Industrial production (wda) growth decelerated markedly to 2.6% y/y in February from slightly downwards revised 7.5% y/y expansion in January, according to the latest figures of the statistical office published on Tuesday. The print was almost half the market consensus for 5% y/y increase and the slowest one in almost a year. Still, partial influence over the industrial production growth slowdown in the month was the fact that February 2017 had one working day less and was one day shorter than a year ago as 2016 was leap year. All the three main sectors supported the industrial output expansion in February, but their pace of increase slowed down as compared to January. In monthly terms, industrial output was down by 0.9% m/m (sa), thus continuing to show significant volatility and also loss of growth momentum.
As usual, the industrial output growth was mainly driven by the manufacturing sector, which development was also characterized by much slower pace of expansion in the month. Manufacturing output expansion slowed down to 2.2% y/y in February from downwards revised 6.2% y/y growth in January with the observed growth deceleration being mainly influenced by the contracting by 2.3% y/y output of the automotive industry (after 3.4% y/y increase in January). Other subsectors supporting the manufacturing output growth in February were also the production of electrical equipment, which expansion however slowed down to 6.1% y/y in the month from 9.9% y/y in January, as well as the production of machinery and equipment (up by 6.7% y/y, slowing down considerably from 17.5% y/y surge in January). The continuing robust expansion of the food industry, albeit at a slightly slower rate of 16.6% y/y (17.4% y/y growth in January) also contributed to the overall manufacturing output expansion in the month. At the same time, the ICT industry output contracted by 1.3% y/y in the month (18.6% y/y drop in January), the chemicals industry production shrank by stronger 4.7% y/y, while the pharmaceuticals production fell by 8.9% y/y in January (42.4% y/y surge in January), thus preventing stronger manufacturing output growth in the month. The output of the mining and quarrying sector expanded at a robust pace of 7.4% y/y in February, while that of the utilities sector – by 5.0% y/y. We believe that the observed deceleration of the annual pace of increase of the two sectors as compared to January reflects the fact that the previous month was an outlier in terms of extremely cold weather, which pushed up demand for electricity and heating, thus supporting the sectors’ double-digit expansion in the month.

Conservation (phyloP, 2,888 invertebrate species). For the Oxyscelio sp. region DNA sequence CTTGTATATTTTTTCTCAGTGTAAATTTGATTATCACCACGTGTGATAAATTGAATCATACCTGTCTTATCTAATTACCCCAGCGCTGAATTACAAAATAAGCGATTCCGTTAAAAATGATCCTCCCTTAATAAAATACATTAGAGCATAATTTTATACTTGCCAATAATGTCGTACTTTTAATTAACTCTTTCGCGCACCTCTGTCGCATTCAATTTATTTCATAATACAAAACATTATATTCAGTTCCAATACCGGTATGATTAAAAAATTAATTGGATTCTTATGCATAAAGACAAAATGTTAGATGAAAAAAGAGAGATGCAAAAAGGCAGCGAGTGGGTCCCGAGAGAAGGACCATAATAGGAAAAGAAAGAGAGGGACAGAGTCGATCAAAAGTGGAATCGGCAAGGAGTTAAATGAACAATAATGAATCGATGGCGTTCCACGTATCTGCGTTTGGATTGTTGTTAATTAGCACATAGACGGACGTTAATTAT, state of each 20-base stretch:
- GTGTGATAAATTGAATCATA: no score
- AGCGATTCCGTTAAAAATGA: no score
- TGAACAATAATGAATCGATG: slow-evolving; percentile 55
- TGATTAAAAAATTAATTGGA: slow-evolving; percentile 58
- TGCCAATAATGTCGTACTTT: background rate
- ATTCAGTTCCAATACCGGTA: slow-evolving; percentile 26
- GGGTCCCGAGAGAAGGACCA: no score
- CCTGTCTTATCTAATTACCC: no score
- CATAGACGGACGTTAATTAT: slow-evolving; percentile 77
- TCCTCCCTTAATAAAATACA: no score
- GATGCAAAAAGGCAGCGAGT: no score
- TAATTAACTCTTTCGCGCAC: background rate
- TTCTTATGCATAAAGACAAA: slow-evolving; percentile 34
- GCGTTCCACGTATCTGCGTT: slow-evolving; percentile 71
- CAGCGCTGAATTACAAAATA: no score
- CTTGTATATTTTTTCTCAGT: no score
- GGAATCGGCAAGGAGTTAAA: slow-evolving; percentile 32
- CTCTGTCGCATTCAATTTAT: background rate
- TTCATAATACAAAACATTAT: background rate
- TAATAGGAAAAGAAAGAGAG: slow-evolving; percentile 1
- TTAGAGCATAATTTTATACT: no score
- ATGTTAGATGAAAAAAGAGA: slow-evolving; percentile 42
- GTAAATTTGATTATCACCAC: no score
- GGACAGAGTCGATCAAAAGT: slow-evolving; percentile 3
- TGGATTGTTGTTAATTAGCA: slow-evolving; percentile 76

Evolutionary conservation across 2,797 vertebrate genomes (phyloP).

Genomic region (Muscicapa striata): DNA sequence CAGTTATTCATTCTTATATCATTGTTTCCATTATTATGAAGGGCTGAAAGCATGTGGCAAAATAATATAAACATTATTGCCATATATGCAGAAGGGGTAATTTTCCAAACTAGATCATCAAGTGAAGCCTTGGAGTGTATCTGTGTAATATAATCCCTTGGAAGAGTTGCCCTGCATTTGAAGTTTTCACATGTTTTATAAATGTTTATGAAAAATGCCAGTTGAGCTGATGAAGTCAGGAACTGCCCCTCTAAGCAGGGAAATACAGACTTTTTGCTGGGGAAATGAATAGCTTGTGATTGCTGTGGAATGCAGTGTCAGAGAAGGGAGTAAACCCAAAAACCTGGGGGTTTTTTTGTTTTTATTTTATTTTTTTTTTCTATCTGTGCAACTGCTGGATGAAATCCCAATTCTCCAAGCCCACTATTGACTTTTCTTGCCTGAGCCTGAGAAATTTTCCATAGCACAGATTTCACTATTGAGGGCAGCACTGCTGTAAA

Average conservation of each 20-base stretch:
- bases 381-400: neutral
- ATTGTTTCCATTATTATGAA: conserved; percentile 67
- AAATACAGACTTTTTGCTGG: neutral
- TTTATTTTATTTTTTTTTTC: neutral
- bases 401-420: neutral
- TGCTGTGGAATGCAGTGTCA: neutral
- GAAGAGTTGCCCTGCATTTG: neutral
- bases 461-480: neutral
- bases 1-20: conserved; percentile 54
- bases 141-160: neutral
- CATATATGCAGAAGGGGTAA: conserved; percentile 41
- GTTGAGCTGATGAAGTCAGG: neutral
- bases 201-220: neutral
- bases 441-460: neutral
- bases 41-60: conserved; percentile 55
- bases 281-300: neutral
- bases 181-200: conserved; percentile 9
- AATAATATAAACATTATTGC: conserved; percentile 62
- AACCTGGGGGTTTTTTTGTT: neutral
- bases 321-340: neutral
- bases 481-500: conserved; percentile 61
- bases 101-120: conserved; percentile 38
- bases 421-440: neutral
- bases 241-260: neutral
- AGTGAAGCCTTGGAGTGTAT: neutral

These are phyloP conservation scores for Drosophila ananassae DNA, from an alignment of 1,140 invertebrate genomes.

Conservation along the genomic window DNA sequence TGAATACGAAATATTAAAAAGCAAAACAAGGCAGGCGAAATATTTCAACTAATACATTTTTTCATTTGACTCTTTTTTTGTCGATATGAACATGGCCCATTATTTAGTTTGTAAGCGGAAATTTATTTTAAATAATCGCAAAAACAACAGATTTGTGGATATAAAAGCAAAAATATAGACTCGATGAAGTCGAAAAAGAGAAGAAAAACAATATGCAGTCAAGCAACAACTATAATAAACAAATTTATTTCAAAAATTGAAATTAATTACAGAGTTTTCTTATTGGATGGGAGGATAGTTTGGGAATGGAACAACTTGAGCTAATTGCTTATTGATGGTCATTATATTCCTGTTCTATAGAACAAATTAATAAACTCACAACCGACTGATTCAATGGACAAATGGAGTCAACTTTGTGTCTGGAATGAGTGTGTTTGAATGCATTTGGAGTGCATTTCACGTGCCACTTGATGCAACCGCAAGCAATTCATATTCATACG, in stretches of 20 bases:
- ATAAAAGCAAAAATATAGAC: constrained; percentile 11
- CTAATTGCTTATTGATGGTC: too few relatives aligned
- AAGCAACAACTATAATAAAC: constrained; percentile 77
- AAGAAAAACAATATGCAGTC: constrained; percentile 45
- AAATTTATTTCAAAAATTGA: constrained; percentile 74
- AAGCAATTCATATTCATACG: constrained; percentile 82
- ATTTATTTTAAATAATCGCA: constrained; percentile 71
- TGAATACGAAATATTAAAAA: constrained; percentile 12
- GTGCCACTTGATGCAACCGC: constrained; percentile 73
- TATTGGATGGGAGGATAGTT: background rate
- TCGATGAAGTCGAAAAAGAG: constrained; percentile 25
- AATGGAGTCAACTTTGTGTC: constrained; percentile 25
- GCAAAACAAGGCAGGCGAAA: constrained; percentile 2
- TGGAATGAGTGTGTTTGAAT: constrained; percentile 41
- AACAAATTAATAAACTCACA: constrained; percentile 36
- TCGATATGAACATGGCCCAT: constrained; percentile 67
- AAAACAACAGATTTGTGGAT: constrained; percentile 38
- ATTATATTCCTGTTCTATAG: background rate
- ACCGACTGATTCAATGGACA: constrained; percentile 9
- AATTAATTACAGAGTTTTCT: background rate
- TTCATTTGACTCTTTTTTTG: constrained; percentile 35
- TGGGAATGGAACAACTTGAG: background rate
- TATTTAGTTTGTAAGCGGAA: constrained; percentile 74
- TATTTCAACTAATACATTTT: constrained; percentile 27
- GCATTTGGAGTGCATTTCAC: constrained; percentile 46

We believe that the February industrial output and in particular, the automotive sector prints are outliers influenced by calendar effects. Going forward, we may expect the automotive sector to continue to be the main driver of the country’s industrial production and exports, and hence economic expansion as VW Slovakia is to gradually increase output as it plans to create some 2,000 new jobs in its local plants to take benefit of cheaper and skilled labor force. Moreover, after French PSA Group that runs the PSA Peugeot Citroen Slovakia in Trnava agreed with General Motors to buy the Opel brand, the production of Opel cars may potentially shift to Slovakia to benefit from the skilled but cheap labor. Moreover, Slovakia is competing with Romania and Hungary for EUR 200mn investment of Japanese car producer Mitsubishi Motors in a new engine or turbines plant in CEE. Note that Moody’s has assessed that the planned investments on part of Volkswagen, PSA and Jaguar Land Rover would boost Slovakia’s export potential with the investments (to be at full capacity as of 2018-2020) to support the country’s annual car production to up to 1.5mn, while the new automotive capacities to contribute 2.5pps to GDP growth by 2020. Still, in the near-term stronger expansion, and hence, contribution of the automotive sector to the economic growth may be constrained by the fact that the country’s three car makers have been running at full capacity for some time now, while there is increasing shortage of qualified labor force. Overall, we expect the industrial production to continue expanding on the back of increasing new orders in Germany and in the local automotive sector, as well as the improving sentiments among industrialists. At the same time, potentially lower external demand, at least partially on the back of uncertainties related to the election cycle in several EU countries, France and Germany in particular, may weigh on the industry’s development going forward.